Texas Voter ID Law: Discriminatory Or Common Sense?
By Tim Eaton, Austin American-Statesman
CORPUS CHRISTI, Texas — Lawyers from the U.S. Department of Justice, joining several civil rights groups, told a federal judge Tuesday in South Texas that the Texas voter identification law violates the Voting Rights Act by harming blacks’ and Latinos’ ability to participate in the electoral process.
Countering, lawyers from Texas Attorney General Greg Abbott’s office dismissed the groups’ charges and called the voter ID law a common-sense measure designed to fight election fraud.
Both sides presented opening statements Tuesday in a trial that could be a test case for other states’ voter ID laws. Plaintiffs’ lawyers dominated time in court because there are several plaintiff groups.
The Texas voter ID law was passed in 2011 and has been in effect since 2013. But the Justice Department under President Barack Obama and the other plaintiffs have sued the state to take the law off the books. U.S. District Judge Nelva Gonzales Ramos might not rule before Election Day in November, so 13.6 million registered voters in Texas likely will need to produce valid photo IDs to cast ballots for Texas governor and other races.
Elizabeth Westfall, a lawyer from the Justice Department, told the Corpus Christi judge that the state’s voter ID law, which began as Senate Bill 14 in the 2011 legislative session, was drafted with a “discriminatory purpose” and that the legislation’s supporters set out to limit the minority vote.
The authors consistently rejected ways to make the bill nondiscriminatory by denying opponents’ attempts to create easier access to valid forms of identification, she said.
Ezra Rosenberg, a lawyer representing the Texas NAACP and the Mexican American Legislative Caucus, said he would show how the law favors whites.
Rosenberg said one form of allowable ID — a concealed handgun license — is more likely to be held by whites, while student IDs — which aren’t considered acceptable to cast ballots — are more likely to be the only form of ID for minorities.
He also said he planned to call a witness — Austin elections lawyer Buck Wood — to testify that voter impersonation is “virtually nonexistent,” despite claims by Abbott and Republicans in the Legislature.
Jose Garza, an attorney from the Mexican American Legislative Caucus, said, given the state’s explosive Latino growth, GOP lawmakers were faced with a choice in 2011: reach out to Latino voters or make a self-serving political decision.
“The state chose voter suppression,” he said.
Lawyers with the Texas attorney general’s office called the 2011 law a “common-sense requirement” for voters “to prove who they say they are.”
Reed Clay, a state lawyer, told the judge that the Texas voter ID law is no more burdensome than having to show an ID to board an airplane or open a bank account.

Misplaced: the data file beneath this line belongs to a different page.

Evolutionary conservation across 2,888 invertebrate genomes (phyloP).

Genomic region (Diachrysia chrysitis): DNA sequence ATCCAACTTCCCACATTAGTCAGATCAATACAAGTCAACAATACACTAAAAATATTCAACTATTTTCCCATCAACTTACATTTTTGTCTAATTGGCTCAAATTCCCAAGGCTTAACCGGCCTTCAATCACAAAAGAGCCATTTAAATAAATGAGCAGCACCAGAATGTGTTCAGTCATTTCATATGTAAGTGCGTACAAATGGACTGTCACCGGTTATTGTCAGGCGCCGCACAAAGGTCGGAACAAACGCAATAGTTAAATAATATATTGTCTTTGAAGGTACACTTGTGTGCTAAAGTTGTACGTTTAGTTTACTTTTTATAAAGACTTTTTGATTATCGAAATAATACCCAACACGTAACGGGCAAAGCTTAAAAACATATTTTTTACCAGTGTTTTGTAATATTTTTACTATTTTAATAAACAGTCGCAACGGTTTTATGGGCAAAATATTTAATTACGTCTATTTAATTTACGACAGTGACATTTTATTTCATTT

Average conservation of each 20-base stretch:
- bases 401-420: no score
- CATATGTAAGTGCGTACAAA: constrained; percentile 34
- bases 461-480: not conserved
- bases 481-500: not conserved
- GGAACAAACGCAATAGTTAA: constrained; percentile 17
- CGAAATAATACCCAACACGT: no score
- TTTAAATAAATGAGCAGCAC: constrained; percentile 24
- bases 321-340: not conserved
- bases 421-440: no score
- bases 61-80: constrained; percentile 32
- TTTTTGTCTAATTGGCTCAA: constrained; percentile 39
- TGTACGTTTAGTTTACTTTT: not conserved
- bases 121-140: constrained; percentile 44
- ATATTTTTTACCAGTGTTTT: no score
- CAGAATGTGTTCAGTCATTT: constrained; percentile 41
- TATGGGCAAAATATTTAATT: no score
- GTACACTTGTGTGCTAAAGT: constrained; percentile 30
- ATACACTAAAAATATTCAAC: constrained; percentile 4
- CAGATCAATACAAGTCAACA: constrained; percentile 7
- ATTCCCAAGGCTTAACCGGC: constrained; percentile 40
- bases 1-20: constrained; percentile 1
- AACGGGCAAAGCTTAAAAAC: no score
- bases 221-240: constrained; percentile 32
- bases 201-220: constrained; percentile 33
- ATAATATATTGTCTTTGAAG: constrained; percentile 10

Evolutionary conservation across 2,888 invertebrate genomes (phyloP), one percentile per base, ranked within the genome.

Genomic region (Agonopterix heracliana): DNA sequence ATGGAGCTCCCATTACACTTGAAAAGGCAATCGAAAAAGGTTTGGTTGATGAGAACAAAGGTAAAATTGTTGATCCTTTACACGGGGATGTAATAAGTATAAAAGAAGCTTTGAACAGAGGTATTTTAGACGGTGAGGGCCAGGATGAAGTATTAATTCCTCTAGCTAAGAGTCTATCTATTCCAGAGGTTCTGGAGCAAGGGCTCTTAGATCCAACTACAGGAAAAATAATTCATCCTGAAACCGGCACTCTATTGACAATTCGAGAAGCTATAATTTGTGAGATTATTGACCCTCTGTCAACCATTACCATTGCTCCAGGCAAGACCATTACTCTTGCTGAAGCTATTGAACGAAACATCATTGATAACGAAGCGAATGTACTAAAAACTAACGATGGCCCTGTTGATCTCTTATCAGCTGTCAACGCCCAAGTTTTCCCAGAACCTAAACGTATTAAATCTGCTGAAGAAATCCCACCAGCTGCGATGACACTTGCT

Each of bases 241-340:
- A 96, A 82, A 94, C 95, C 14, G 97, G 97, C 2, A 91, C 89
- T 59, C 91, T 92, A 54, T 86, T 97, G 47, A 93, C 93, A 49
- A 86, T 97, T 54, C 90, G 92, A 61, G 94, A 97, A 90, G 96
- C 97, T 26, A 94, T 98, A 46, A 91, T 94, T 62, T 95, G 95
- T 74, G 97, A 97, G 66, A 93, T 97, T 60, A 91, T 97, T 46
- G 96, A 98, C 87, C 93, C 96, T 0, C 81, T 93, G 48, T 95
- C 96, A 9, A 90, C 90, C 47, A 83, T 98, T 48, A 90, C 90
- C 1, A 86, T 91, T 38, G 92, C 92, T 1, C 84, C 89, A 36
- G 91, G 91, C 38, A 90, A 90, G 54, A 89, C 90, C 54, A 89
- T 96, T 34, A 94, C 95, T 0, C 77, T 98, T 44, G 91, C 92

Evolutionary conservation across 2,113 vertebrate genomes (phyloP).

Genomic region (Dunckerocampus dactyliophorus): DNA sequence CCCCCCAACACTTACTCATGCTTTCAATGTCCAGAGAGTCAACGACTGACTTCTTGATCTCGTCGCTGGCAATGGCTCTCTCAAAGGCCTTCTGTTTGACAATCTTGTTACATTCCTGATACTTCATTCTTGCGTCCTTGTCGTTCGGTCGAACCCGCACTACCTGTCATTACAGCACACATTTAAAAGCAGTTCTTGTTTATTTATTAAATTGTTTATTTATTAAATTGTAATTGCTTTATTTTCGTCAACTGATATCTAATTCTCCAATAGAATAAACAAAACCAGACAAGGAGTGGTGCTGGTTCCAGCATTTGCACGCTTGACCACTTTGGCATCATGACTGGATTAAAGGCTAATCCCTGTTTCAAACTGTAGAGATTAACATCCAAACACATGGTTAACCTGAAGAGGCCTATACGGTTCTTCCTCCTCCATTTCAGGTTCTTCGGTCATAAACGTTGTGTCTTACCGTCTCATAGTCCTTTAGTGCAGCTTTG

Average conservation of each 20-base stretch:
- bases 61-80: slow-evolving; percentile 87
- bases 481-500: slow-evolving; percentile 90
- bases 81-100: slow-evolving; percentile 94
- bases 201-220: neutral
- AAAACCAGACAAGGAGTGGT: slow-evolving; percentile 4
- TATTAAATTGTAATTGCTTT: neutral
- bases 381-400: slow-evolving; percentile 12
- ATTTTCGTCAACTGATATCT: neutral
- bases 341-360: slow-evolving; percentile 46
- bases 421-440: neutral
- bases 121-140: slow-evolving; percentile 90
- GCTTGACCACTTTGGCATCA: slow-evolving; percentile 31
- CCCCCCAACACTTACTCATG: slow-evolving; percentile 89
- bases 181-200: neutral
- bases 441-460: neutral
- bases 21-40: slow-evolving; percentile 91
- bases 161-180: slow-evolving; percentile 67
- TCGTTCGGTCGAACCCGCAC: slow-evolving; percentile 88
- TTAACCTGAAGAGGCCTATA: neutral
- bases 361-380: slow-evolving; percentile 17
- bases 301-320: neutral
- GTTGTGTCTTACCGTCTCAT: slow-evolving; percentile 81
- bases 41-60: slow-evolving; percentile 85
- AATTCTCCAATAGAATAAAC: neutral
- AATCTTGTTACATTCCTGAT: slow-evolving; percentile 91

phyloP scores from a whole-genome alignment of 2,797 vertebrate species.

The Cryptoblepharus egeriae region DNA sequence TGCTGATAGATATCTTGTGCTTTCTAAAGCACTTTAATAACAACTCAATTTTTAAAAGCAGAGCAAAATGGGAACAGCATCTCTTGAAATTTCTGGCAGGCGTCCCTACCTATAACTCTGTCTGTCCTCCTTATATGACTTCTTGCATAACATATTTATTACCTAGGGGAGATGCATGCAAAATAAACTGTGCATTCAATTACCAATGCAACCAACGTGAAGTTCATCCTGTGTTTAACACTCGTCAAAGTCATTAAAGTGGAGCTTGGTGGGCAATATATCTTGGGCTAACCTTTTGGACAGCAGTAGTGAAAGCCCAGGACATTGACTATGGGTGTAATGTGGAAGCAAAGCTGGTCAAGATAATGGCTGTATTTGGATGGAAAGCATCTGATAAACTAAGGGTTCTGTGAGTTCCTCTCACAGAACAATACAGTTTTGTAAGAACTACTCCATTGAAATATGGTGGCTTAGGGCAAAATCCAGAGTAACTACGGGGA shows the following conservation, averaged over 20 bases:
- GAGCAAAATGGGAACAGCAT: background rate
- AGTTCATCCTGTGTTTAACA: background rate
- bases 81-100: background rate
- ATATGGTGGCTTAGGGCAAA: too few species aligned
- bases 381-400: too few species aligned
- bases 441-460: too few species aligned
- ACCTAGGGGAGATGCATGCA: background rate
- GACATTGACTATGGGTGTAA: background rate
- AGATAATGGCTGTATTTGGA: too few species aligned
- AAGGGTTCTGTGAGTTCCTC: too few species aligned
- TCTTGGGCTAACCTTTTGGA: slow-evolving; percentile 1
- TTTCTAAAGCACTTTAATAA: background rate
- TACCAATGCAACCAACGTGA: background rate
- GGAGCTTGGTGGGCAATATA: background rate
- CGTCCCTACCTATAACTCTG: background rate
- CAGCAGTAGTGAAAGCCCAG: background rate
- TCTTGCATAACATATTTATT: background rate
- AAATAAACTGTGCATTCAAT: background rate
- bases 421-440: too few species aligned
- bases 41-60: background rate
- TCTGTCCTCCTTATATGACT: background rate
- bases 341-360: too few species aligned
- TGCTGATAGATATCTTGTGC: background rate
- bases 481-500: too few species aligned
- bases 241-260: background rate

Clay also reiterated that the law was intended to prevent voter fraud and to protect the integrity of the election process.
The plaintiffs never have adequately proved that would-be voters who lack ID are minorities, Clay said. Plus, plaintiffs have had “intense difficulty” finding examples of people who have been disenfranchised by the law, he said.
Clay also said that Texas’ law was fashioned after an Indiana statute that was deemed acceptable by the U.S. Supreme Court.
Quoting the justices’ opinion in Crawford v. Marion County, Clay said that provisional ballots — which are allowed in the Indiana and Texas laws — “provide an adequate remedy” for voters who don’t have a valid form of ID.
Additionally, the Supreme Court said that a trip to a driver’s license office in Indiana “surely doesn’t qualify as a substantial burden or even represent a significant increase over the usual burdens of voting,” he said.
Clay said the plaintiffs won’t be able to prove discrimination, and the Texas law hasn’t been shown to have a negative effect on voter turnout.
And, after what he called a “fishing expedition” with an unprecedented level of discovery by the Justice Department and the civil rights groups, Clay concluded, “The plaintiffs return to this courtroom with empty nets.”
After the opening statements, plaintiffs offered testimony from a couple of people who said they haven’t been able to vote because of the law.
In video testimony, Sammie Louise Bates, an elderly black woman from Round Rock, said she didn’t have any of the seven required forms of identification and wasn’t able to vote.
Calvin Gerard Carrier, a black originally from the Southeast Texas town of China, testified that his 83-year-old father had been denied the right to vote for not having a valid form of ID. He only had an expired driver’s license and a Veterans Administration card, Carrier said.
“He stated to me that he couldn’t believe that after serving his country in the war, all the Social Security he has paid, working his entire life that he’d be denied the right to vote because of a simple card,” Carrier said.
The case, which is scheduled to last two weeks, is expected to be appealed to the 5th U.S. Circuit Court of Appeals. Ultimately, it could be decided by the U.S. Supreme Court.
Photo: Bill & Heather Jones via Flickr